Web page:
THE UK flagship of the Sheraton group, the Edinburgh hotel dominates Festival Square, slap bang in the centre of the city with views across the road to the splendid Usher Hall and the forbidding castle ramparts.
A multi-million pound refurbishment project last year took it from a tartan-carpeted scone stop to a slickly designed, hyper-chic destination hotel.
WINING AND DINING
The highlight of any foodie experience here has to be Dining At The Pass – at a table in the kitchen where chef Malcolm Webster talks the privileged four diners through each course, accompanied for an extra £30 per person with specially chosen wines. Well, it would be rude not to.
There are five courses (from £60 per person) or seven (£80) in all, starting with Connage crowdie with squash, beetroot and celeriac, and including a langoustine, scallop and crab broth, St Bride’s Farm duck, served with endive, kohlrabi, truffle and plum, ending with the most spectacular performance of a dessert that, to describe here, would ruin the surprise for future diners.
After all that, you’d think breakfast would be a bit of an anti-climax, but it hits just the right spot with its huge spread of cooked delicacies, meats and cheeses, cereals and fruits, all enjoyed while overlooking the fountain in Festival Square.
BUDGET OR BOUTIQUE?
It could hardly be described as boutique. But the level of expense depends on how you play it. I was privileged enough to stay in the Grand Suite – the room all visiting stars and dignitaries sleep in. For all my efforts, I couldn’t squeeze any names out of the manager but, from £800 a night, it’s not for the penny pincher.
My dream suite wanted for nothing: castle views, video entry system, Nespresso machine, BOSE sound system, bluetooth media hub, private lobby, a lounge big enough to throw a party; unlimited wi-fi; and access to the Club Lounge, should I choose to have coffee and breakfast in more discreet surroundings. My vast Sweet Sleeper bed had me knocked out in seconds and, come the morning, I made the most of my complimentary access to Escape at One, arguably the best spa experience in Edinburgh.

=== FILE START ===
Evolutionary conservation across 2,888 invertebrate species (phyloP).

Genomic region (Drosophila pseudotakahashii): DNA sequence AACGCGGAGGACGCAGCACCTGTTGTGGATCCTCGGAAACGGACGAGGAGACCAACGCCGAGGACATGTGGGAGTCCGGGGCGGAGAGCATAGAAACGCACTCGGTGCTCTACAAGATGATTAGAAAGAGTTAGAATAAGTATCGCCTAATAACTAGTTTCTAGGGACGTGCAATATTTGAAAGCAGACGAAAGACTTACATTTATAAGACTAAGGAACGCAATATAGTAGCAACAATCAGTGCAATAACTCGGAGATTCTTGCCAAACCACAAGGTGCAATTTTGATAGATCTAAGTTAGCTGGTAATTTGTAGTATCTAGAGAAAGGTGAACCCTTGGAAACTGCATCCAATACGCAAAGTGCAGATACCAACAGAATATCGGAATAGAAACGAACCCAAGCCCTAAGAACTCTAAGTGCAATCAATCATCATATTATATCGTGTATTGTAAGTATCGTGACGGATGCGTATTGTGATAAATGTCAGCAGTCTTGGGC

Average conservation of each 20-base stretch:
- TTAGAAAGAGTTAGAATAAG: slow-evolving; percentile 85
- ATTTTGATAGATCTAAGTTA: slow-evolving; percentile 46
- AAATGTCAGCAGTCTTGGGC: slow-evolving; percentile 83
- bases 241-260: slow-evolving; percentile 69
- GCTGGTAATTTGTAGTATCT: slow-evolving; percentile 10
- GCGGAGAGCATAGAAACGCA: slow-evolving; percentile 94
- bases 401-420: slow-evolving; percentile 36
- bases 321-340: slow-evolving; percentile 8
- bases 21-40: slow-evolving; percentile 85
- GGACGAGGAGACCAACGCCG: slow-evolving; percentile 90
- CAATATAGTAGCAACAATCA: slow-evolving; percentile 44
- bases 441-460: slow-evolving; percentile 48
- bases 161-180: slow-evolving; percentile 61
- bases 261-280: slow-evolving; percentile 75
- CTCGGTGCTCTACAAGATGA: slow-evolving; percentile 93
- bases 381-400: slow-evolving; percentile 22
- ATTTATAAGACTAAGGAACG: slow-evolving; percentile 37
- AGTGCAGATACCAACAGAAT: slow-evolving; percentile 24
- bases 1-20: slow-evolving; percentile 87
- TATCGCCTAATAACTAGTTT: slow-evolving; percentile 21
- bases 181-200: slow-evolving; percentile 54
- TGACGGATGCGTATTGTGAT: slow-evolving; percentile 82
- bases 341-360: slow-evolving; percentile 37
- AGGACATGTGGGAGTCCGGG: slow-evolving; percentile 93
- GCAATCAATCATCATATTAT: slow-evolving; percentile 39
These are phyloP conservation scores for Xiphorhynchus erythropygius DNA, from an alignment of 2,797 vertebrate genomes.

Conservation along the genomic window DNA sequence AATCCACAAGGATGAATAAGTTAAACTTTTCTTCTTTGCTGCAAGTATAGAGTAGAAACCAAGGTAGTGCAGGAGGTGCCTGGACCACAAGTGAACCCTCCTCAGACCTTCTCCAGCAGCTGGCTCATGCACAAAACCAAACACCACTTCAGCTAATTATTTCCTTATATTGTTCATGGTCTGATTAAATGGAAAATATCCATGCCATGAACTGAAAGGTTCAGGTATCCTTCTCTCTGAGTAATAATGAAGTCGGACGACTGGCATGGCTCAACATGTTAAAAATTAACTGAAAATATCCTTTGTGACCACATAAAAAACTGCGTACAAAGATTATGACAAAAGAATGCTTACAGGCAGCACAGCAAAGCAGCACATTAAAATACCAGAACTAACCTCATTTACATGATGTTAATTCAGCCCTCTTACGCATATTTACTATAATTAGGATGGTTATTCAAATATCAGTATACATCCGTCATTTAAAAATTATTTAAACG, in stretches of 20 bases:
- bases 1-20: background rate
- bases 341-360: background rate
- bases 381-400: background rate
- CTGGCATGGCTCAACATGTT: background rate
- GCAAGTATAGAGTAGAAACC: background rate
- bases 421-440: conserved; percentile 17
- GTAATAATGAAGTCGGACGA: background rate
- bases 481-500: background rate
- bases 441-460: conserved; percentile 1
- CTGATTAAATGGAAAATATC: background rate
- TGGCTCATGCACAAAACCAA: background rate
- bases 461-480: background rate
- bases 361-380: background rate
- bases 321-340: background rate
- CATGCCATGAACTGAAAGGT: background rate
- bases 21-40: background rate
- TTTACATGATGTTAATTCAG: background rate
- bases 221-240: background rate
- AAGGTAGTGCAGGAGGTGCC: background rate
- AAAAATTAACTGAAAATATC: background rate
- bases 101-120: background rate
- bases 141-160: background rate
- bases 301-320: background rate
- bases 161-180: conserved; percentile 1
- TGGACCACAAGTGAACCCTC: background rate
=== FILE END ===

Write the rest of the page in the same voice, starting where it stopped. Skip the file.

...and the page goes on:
WORTH GETTING OUT OF BED FOR
It would have been so easy to spend all my time in that vast suite, playing with the gadgets and working my way through the mini bar. But for any visitor to Edinburgh, it would be a scandal not to explore the nearby surroundings. A quick walk takes you to Princes Street Gardens, then up to the castle. Visit the shops on Princes Street and the West End, or explore the more quirky Old Town boutiques in the Grassmarket area. Come evening, there could be a concert at the Usher Hall, or a play at the Traverse theatre.
But don’t leave without sampling the Sheraton’s connoisseurs’ gin tasting experience. The bar at One Square boasts a collection of 52 gins and counting, many of them Scottish. The knowledgeable staff guide you through a choice of three (£21) or four (£24), all matched with the recommended tonic and garnish, explaining the difference between them all. It really is an education, without being remotely stuffy. My new favourite is Blackwood’s gin from Shetland (glass rinsed out with violet liqueur first, mind), served with Fever-tree tonic and a lime wheel. Oh, but I’m also rather fond of the lovely 1724 tonic, named for the altitude at which it is sourced, on the Inca Trail in the Andes. Yes, really. Decisions, decisions ...
Impeccable, friendly service ensures that, while the Sheraton is an undeniably large chain hotel, it still feels intimate and personal. There is everything you might need in the bathroom – even a disposable razor – for the forgetful traveller.
GUEST BOOK COMMENTS
Stylish, fun, friendly – this does everything you would expect from the brand, with knobs on.
Sheraton Grand Hotel and Spa, 1 Festival Square, Edinburgh (0131-229 9131, www.sheratonedinburgh.co.uk)